Spin Watch co-founder: D-Notices are an attack on the very idea of a “free media”
THE public interest investigations group SpinWatch has published two private and confidential ‘D-notices’ sent to the press, both relating to the poisoning of Sergei and Yulia Skripal in March.
‘D-notices’, officially known as DMSA-Notices, are notes from the UK Government to the British media advising them not to publish on a specific issue. They have no legal power to compel the press to do so, but they are strongly expected to be adhered to.
SpinWatch co-founder David Miller stated that they received copies of the D-Notice’s from a reliable source, and he told CommonSpace that they wanted to publish them because he believes the D-Notice system to be an attack on the very idea of “a free media”.
The first D-notice was issued on 7 March, three days after the Skripals poisoning.
“The issue surrounding the identify of a former MI6 informer, Sergei Skripal, is already widely available in the public domain. However, the identifies of intelligence agency personnel associated with Sergei Skripal are not yet widely available in the public domain. The provisions of DSMA Notice 05 therefore apply to these identities,” The D-Notice, signed off by secretary captain John Alexander, stated. “If any editor is currently considering publication of such material, may I ask you to seek my advice before doing so?”
DSMA is the initials of the official name for the Defence and Security Media Advisory Committee, the rebranded ‘D-Notice’ Committee made up of 15 senior media editors across television and newspapers, senior people in government and MoD representatives connected to the intelligence services.
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The first D-notice came within hours of an article in The Daily Telegraph linking Sergei Skripal to a security consultant who, The Telegraph claim, compiled a dossier on Trump’s links to Russia.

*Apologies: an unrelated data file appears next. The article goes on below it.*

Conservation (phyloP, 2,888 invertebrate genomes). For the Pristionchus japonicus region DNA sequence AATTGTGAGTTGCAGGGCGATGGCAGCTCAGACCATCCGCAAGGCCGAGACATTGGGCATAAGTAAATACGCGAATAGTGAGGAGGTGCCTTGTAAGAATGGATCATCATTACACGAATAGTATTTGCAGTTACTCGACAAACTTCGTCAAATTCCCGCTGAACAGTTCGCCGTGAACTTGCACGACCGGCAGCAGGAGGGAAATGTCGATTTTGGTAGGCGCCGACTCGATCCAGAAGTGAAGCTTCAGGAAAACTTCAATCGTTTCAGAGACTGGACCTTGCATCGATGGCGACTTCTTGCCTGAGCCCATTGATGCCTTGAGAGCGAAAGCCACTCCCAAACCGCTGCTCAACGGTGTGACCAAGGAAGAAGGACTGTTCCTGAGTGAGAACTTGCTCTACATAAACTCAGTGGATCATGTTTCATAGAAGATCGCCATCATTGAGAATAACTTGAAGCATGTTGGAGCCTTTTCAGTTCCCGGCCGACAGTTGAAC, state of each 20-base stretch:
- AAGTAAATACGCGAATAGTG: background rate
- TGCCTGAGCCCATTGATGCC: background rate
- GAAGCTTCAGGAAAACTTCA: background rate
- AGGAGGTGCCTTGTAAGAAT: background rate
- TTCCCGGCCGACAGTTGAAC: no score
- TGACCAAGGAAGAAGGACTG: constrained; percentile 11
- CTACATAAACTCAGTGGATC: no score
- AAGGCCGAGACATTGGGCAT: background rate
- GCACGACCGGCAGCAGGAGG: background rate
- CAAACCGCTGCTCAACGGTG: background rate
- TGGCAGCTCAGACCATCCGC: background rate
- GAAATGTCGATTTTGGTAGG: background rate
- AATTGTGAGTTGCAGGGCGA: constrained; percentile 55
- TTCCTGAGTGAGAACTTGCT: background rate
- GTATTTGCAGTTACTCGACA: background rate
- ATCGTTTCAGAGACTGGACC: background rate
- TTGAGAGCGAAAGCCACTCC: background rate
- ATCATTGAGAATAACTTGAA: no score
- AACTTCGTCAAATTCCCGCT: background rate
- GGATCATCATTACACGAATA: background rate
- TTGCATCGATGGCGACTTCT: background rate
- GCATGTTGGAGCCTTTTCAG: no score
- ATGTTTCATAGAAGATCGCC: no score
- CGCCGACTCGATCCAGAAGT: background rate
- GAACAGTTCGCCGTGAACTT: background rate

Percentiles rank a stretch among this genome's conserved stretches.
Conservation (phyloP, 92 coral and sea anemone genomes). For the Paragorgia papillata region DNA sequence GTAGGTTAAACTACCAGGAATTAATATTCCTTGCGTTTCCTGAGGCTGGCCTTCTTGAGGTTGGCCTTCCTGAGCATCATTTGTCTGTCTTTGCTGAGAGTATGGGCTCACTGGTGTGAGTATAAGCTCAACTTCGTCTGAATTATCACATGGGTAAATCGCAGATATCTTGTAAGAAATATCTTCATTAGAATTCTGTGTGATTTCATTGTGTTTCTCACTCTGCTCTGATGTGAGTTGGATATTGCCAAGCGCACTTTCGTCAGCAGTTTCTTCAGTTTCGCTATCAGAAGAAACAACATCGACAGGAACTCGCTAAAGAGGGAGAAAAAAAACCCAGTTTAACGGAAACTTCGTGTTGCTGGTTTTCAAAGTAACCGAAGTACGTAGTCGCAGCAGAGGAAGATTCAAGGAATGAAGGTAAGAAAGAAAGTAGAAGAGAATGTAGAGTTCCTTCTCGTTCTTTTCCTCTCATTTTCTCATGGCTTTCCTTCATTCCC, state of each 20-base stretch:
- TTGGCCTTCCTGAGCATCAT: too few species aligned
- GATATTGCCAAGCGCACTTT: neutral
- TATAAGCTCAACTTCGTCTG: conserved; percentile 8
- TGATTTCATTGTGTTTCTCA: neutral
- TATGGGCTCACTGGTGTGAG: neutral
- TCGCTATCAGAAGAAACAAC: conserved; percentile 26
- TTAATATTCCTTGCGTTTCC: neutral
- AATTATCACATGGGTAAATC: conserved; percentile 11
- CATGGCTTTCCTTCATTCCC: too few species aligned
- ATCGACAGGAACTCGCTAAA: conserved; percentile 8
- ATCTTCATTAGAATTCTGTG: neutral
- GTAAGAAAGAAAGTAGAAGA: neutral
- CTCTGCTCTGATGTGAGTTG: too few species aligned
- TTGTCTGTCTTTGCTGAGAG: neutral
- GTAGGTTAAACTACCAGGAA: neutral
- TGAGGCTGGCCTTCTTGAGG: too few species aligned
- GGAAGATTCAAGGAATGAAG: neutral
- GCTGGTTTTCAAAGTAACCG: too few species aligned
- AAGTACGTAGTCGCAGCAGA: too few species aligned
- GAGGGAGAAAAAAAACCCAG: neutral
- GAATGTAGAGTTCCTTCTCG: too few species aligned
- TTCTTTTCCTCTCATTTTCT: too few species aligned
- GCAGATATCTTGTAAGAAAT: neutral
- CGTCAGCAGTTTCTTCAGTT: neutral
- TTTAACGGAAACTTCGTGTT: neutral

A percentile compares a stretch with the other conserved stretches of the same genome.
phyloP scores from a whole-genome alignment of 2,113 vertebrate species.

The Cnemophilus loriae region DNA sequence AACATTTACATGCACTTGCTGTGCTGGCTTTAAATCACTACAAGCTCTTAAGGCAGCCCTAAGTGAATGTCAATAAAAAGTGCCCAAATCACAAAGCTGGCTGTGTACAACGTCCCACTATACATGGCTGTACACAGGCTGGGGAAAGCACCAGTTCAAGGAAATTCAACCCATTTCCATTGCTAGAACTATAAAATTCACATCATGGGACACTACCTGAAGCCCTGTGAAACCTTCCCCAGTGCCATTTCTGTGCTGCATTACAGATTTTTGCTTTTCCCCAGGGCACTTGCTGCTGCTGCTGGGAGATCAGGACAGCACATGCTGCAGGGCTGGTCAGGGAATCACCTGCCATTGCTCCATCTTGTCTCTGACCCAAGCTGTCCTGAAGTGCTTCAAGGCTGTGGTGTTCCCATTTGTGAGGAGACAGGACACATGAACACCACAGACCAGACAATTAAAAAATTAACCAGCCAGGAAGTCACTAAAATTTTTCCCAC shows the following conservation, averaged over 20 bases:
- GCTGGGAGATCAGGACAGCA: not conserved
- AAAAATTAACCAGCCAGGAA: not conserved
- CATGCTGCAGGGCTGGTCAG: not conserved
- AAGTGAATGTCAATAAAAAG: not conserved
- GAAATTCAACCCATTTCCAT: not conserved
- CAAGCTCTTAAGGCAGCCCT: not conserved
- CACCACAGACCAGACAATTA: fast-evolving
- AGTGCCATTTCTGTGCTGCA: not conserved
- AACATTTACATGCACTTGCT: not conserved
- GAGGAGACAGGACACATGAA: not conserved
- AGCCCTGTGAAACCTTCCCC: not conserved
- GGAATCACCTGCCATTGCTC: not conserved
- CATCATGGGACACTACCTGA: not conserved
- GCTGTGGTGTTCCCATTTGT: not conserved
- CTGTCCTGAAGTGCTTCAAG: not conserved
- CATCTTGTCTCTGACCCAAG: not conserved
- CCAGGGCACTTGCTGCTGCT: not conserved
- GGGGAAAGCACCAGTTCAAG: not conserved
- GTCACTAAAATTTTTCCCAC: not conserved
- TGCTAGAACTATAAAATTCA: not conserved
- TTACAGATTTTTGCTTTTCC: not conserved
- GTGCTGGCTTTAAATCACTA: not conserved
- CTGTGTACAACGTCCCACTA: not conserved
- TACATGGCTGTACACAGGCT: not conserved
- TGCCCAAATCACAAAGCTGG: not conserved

The Telegraph piece began: “A security consultant who has worked for the company that compiled the controversial dossier on Donald Trump was close to the Russian double agent poisoned last weekend, it has been claimed.
“The consultant, who The Telegraph is declining to identify, lived close to Col Skripal and is understood to have known him for some time.”
The second D-notice issued one week later [14 March] was a reiteration of the first, calling once again on all press to avoid: “inadvertent disclosure of Sensitive Personnel Information (SPI) that reveals the identity, location or contact details of personnel (and their family members) who have security, intelligence and/or counter-terrorist backgrounds, including members of the UK Security and Intelligence Agencies, MOD and Specials Forces.”
It was not publicly known that D-notices had been issued on the Skripal case until Miller, co-founder of SpinWatch and professor at the University of Bath, published them on Tuesday [8 May], and he told CommonSpace that he felt it was important to publish them as the D-notices undermine freedom of the press.
“[I wanted to publish them] because the government says you’re not supposed to. The D-notices are supposed to be voluntary, but all the media play along with them so they’re not really – and that’s not the sort of thing any sort of free press should be doing.”
On the Skripal case specifically, Miller said “the UK state are trying to manage this story”.
“There is clearly something they are trying to hide. We don’t know what that is yet, but the more that is in the public domain the more likely we are to find out,” he said.
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According to the official history, D-Notices were first established in 1912 as a system for the Admiralty and War Office to prevent the press “from publishing information which might be of value to a future enemy”. The organisation was founded on the trust sought by press representatives that D-Notices would only be sent to Editors on issues which “really did affect the National interest would be concerned”.
The system was only made public in 1982.
While D-notices are voluntary, Moyra Grant, author of the book D-Notice, stated: “The guidelines also state pointedly that the D Notice system is a useful reminder of the legal sanctions which may be brought to bear if an editor or producer oversteps the mark. Moreover, pressure to comply can be overwhelming.”
SpinWatch is described on its website as an organisation which “investigates the way that the public relations (PR) industry and corporate and government propaganda distort public debate and undermine democracy.”
Yulia Skripal is currently living in an MI5 safehouse after leaving hospital and is said to be recovering well from the poisoning attack. Sergei Skripal is also recovering but remains in hospital.
Picture courtesy of Charlotte90T